Exploration. Discovery. Conservation.
photo by Patrick Martin, taken during a recent 4 day kayak trip with kayakasia Philippines
One of the most urgent ecological issue today is that of mangroves. These “red forests" are under immense pressure yet studies had shown them to be effective natural barriers to rising sea waters caused by global warming and storm surges.
We set camp in an island home to a mangrove rehabilitation project organized by a local people's organization. We spent some time the next morning learning more about mangroves from the locals and participated in a rehabilitation program. This mangrove forest is connected to the estuaries in one of Bohol’s most important mangrove river - we saw how it supported local communities in hunting, gathering, eco- tourism, shelters, etc.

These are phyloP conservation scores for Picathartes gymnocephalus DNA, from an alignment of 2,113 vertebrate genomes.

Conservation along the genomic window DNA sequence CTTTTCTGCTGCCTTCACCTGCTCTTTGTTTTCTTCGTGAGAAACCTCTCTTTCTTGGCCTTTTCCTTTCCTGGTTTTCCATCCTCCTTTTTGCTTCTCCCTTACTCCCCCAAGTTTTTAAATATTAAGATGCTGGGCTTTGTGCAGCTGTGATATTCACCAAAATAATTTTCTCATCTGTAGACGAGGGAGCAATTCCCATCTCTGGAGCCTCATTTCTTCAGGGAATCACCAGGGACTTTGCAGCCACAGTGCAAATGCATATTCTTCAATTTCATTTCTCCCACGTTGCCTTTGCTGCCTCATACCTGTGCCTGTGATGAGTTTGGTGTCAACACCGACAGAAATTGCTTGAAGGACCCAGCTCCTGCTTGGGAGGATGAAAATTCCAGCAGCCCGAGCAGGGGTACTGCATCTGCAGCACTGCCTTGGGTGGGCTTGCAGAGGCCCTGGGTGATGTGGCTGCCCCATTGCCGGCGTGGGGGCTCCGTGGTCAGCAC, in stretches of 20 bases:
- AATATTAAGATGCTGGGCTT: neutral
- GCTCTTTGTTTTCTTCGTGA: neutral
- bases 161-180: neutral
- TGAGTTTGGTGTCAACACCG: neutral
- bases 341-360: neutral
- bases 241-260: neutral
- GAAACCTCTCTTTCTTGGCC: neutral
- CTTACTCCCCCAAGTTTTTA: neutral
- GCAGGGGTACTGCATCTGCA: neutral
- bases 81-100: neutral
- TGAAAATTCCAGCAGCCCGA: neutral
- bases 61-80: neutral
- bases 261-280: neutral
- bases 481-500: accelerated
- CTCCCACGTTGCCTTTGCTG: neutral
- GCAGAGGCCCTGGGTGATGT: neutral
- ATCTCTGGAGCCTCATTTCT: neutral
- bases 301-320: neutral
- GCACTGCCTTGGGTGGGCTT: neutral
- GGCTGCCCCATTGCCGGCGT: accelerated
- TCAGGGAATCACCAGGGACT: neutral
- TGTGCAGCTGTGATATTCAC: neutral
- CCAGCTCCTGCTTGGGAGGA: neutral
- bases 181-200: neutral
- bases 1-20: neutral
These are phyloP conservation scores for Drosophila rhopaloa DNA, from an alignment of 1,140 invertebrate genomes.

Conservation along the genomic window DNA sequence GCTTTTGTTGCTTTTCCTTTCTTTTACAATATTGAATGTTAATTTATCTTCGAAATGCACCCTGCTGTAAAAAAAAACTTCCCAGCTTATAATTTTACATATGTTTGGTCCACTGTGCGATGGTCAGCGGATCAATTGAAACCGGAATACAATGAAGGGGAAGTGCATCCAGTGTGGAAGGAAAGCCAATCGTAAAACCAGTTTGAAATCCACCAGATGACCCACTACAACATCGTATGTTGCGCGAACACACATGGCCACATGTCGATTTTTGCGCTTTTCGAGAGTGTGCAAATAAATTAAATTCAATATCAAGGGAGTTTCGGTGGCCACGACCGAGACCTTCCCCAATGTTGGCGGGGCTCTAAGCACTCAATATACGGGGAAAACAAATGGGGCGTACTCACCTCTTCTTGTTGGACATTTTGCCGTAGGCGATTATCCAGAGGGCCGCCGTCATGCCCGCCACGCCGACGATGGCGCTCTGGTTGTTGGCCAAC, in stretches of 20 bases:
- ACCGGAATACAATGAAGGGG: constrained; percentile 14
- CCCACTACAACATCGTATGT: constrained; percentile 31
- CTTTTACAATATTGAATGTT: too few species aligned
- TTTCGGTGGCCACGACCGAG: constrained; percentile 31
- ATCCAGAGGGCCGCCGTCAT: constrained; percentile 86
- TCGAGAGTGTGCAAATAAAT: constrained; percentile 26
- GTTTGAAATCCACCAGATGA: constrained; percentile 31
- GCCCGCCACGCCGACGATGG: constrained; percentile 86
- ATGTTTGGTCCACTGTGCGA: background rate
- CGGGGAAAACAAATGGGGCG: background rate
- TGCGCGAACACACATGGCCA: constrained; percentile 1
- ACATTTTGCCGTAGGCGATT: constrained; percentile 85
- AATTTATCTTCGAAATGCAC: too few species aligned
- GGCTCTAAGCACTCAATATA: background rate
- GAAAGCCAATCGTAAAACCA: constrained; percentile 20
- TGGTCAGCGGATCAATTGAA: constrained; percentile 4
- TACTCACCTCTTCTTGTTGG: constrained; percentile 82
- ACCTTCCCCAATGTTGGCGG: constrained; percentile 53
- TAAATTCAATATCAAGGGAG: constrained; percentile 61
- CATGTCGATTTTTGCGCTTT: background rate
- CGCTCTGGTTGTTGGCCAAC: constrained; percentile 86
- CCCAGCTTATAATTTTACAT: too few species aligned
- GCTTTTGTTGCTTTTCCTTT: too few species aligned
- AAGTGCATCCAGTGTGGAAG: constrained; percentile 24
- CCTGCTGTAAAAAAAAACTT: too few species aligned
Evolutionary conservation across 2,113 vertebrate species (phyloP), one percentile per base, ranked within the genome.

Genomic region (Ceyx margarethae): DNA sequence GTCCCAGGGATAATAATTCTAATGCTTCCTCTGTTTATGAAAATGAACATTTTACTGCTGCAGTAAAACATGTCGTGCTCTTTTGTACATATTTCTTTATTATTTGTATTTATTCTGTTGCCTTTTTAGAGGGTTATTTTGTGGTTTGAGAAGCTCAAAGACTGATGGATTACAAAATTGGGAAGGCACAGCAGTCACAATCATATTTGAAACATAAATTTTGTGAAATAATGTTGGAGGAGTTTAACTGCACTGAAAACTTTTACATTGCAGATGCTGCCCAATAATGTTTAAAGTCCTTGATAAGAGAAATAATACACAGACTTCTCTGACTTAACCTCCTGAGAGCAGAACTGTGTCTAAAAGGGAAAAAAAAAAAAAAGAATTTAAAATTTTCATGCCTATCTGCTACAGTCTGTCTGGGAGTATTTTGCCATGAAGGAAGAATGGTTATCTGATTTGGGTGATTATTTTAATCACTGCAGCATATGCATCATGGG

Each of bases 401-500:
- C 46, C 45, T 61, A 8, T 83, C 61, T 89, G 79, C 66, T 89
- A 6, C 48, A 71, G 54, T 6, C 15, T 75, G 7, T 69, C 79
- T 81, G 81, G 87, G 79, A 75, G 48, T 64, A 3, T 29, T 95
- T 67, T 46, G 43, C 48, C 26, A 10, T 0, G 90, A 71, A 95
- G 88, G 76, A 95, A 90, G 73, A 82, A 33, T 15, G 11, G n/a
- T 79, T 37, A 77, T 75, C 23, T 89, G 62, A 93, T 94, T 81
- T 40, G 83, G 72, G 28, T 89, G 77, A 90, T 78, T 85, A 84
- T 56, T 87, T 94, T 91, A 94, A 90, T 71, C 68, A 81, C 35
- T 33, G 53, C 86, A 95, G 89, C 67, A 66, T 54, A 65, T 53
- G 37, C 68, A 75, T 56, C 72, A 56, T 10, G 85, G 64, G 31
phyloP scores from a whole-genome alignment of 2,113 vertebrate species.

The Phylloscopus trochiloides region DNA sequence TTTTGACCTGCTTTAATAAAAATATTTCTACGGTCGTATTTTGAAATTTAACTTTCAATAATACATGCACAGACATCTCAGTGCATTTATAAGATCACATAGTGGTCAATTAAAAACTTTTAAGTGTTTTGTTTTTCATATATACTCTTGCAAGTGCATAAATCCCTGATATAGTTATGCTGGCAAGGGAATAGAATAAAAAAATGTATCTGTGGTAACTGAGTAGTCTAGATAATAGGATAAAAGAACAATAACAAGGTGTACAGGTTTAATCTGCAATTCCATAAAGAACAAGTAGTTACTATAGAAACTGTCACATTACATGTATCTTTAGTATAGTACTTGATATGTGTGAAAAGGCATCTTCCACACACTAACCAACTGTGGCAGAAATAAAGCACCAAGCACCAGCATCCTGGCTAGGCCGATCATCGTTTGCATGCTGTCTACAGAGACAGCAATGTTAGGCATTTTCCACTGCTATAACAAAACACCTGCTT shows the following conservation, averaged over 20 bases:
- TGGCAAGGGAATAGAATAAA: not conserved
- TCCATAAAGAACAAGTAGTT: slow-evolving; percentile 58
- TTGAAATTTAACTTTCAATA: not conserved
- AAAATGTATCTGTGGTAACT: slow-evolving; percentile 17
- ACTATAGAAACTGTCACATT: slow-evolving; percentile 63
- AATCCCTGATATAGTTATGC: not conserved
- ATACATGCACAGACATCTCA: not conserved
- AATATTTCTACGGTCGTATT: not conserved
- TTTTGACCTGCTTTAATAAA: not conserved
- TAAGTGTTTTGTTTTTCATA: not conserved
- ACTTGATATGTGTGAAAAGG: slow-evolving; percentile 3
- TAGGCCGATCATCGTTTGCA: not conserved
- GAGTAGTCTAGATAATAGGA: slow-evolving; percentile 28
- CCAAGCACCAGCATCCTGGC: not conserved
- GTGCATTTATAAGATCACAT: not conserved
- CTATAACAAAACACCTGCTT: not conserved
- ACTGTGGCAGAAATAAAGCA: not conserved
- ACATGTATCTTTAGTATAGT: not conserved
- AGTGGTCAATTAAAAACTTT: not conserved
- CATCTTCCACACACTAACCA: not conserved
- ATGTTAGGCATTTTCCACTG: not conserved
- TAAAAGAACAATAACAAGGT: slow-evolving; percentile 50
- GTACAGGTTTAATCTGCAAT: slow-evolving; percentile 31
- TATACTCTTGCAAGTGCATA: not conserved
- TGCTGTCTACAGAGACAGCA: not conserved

This is one of the most diversely healthy river ecosystems in Bohol. Home to 32 out of the 70 mangrove species known worldwide. An endangered mangrove specie - Camptostemon philippinense can still be found here. We paddled with the late afternoon sun and we're out on the water until dusk settled then another spectacle greeted us as we paddled along. Apparently, a synchronous firefly specie finds this river as their home too. They use the mangroves along the river banks as their display tree nightly. The mangroves looked like throbbing Christmas trees throughout the night. Pulsating.
We pitched our tents in a riverside camp and were met by the family that represented another community organization that manages the ecotourism program on this side of the river.
Bohol's unique cultural, historical and natural richness definitely is best experienced by kayaks. Paddling a tranquil river and meeting the communities along gave a deeper insight why Bohol is one of the most charming islands in the Philippines.